The Kreisler Violin
I am extremely fortunate to play on an 18th century German violin, formerly owned by virtuoso Fritz Kreisler. The violin was passed down to my great-uncle Tony Liguori, who bought it from Mr. Kreisler. Tony was a student of Fritz Kreisler, and later became a concert violinist who performed in Carnegie Hall.
My great-uncle Tony regrettably passed before I was born, sending the violin on a journey from the hands of one violinist to another. My Uncle Sonny, Tony's son, began to tell me stories about this violin; he would tell me about the sweet sounds that he remembered from his childhood when his father used to practice. He told me about how he would drag the Hebrew newspaper to his father, thinking it was sheet music, and begged him to play it.
At the time, the violin was being played by the Concertmaster of the Seattle Symphony Orchestra. I talked to my Uncle Sonny, and he kept telling me about this amazing violin. I had no idea that within a few weeks, it would show up at my doorstep.
One day, I returned home from middle school to find a large package with a return address from Seattle. I opened it, sorted through the plethora of styrofoam peanuts, and found a violin case. My jaw dropped as I unlatched the case and found a beautiful (and extremely cold) George Klotz violin, dating back to 1752.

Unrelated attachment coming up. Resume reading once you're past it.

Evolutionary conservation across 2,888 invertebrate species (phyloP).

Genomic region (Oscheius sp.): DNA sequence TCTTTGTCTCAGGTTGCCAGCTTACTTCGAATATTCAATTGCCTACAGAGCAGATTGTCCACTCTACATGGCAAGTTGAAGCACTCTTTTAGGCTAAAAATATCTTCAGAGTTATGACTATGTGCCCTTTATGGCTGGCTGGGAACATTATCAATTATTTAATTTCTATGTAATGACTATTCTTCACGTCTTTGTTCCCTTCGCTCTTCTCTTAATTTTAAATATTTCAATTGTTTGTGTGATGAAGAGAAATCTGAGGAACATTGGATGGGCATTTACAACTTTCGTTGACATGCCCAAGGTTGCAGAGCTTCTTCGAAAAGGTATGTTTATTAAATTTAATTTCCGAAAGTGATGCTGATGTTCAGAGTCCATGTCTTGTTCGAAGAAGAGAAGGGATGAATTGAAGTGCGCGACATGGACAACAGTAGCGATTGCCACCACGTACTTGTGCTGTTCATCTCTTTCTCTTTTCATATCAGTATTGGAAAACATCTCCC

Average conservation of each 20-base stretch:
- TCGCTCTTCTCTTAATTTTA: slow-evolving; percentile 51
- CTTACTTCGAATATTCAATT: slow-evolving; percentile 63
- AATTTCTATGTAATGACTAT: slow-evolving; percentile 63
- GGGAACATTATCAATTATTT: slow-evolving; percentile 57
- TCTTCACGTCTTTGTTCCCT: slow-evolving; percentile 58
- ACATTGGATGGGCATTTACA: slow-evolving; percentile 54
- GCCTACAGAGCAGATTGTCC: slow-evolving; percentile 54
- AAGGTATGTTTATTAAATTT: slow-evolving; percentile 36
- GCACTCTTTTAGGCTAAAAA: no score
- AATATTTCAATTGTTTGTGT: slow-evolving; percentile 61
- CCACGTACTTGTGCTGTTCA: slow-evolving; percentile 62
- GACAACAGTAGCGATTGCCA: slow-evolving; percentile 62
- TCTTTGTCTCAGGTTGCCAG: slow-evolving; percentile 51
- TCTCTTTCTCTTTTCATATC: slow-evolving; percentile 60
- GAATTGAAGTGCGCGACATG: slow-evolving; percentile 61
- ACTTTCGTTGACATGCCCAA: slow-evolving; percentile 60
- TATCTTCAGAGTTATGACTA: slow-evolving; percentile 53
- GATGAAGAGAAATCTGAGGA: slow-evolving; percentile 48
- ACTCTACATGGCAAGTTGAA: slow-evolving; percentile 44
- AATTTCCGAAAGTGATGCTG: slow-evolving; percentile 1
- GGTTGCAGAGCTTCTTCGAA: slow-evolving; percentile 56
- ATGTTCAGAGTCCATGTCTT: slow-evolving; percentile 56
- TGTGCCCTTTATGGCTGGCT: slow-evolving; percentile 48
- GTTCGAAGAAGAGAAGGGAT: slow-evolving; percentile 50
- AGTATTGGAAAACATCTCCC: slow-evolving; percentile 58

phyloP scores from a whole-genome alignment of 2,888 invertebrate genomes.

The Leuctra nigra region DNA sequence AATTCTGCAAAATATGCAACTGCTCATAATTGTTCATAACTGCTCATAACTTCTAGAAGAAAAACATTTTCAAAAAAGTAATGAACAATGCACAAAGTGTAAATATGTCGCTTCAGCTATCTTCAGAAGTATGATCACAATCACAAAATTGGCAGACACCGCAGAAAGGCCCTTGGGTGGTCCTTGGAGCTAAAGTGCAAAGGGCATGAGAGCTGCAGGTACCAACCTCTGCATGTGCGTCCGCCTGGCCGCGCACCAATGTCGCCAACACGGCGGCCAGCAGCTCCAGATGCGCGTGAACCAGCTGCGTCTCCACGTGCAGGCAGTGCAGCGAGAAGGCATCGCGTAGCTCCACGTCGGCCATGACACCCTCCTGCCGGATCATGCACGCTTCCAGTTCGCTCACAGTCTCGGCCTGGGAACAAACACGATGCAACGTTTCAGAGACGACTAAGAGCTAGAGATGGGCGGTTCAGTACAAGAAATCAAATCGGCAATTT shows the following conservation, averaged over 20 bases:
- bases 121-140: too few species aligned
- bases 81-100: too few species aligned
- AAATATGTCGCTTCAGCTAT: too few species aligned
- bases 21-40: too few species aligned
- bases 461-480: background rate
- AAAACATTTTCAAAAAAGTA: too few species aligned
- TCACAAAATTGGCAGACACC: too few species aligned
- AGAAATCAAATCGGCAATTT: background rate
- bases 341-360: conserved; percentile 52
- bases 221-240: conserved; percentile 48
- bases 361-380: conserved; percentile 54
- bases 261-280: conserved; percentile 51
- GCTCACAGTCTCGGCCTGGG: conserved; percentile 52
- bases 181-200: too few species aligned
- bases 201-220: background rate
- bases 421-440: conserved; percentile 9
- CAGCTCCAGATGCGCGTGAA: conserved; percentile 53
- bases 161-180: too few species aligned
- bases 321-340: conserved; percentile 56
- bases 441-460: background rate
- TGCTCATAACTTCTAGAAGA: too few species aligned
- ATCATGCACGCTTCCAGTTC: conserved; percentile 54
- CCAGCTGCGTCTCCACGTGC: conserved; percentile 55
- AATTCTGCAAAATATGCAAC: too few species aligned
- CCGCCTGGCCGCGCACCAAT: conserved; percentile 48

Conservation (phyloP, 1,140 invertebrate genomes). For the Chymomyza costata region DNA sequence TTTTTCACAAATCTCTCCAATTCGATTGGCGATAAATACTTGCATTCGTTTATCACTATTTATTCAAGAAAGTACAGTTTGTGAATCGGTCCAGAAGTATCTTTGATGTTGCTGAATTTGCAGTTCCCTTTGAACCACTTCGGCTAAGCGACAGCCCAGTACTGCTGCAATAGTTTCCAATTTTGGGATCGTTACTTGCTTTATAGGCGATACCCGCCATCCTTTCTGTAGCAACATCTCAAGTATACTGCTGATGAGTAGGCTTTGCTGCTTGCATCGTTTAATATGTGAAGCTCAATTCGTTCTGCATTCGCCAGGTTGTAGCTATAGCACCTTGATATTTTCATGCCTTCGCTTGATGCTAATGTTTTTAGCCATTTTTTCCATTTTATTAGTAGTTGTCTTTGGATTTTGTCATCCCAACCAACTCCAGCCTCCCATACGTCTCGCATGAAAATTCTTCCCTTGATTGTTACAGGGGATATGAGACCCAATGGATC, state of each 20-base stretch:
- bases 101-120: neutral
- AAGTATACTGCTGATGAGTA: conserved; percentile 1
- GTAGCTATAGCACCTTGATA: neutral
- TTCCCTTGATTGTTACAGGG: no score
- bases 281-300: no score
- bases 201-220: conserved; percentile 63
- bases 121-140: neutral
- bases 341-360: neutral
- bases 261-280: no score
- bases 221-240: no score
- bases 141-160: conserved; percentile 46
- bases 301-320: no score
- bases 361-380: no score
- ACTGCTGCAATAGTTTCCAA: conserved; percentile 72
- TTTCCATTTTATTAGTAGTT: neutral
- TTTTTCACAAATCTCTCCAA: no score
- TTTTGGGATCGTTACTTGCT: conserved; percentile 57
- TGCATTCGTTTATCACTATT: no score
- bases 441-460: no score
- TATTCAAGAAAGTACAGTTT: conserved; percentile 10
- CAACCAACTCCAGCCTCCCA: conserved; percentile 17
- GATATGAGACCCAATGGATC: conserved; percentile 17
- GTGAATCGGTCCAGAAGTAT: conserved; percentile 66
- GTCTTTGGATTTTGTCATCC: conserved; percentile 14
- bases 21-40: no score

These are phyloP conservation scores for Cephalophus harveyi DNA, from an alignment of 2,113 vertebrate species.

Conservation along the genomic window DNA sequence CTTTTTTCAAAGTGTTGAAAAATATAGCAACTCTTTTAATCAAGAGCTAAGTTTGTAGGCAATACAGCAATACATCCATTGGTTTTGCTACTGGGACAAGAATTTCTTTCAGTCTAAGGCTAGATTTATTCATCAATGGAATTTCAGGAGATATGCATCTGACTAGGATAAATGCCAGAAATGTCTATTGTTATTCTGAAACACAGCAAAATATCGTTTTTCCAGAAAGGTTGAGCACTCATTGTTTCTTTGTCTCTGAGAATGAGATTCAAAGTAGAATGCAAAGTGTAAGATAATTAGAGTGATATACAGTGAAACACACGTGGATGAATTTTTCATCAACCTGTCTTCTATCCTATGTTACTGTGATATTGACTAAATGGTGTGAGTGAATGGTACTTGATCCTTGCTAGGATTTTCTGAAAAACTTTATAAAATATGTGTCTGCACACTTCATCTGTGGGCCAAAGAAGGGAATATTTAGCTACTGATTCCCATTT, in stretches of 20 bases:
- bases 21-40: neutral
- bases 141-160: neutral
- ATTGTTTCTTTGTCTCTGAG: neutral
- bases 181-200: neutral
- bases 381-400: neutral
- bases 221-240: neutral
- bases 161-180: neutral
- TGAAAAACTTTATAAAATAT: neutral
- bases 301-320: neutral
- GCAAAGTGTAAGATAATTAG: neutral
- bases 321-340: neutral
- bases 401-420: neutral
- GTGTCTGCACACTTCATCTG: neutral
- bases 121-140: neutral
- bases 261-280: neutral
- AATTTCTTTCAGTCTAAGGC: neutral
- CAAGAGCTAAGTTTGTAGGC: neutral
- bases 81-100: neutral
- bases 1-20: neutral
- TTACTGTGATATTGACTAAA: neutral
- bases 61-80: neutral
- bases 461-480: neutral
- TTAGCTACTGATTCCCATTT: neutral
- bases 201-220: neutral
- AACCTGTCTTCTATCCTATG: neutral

Even being 13 years old at the time, when I began to tune and play the violin, I could immediately recognize the beauty of this violin. The tone was sweeter than that of any other violin I had played, and I instantly fell in love with the instrument. The more I played the violin (and the more time I gave it to recover from the frigid cargo flight from Washington), the better it sounded.
I've since named my violin Fritz, after its most well-known owner. I also found a picture of my great-uncle Tony with his violin before a performance at Carnegie Hall (shown below). Coincidentally, the violin made another journey to Carnegie Hall after exactly 80 years, after my piano trio was chosen to perform at Carnegie Hall's Weill Hall through the New York Youth Chamber Music Program.
It's hard to picture where Fritz will be in 80 years from now. It's survived everything from the USPS, to wine spills (indicated by the blotches of purple that can be seen on the inside of the violin through its f-holes). All I know is that I'm incredibly lucky to have the responsibility of keeping Fritz alive and playing.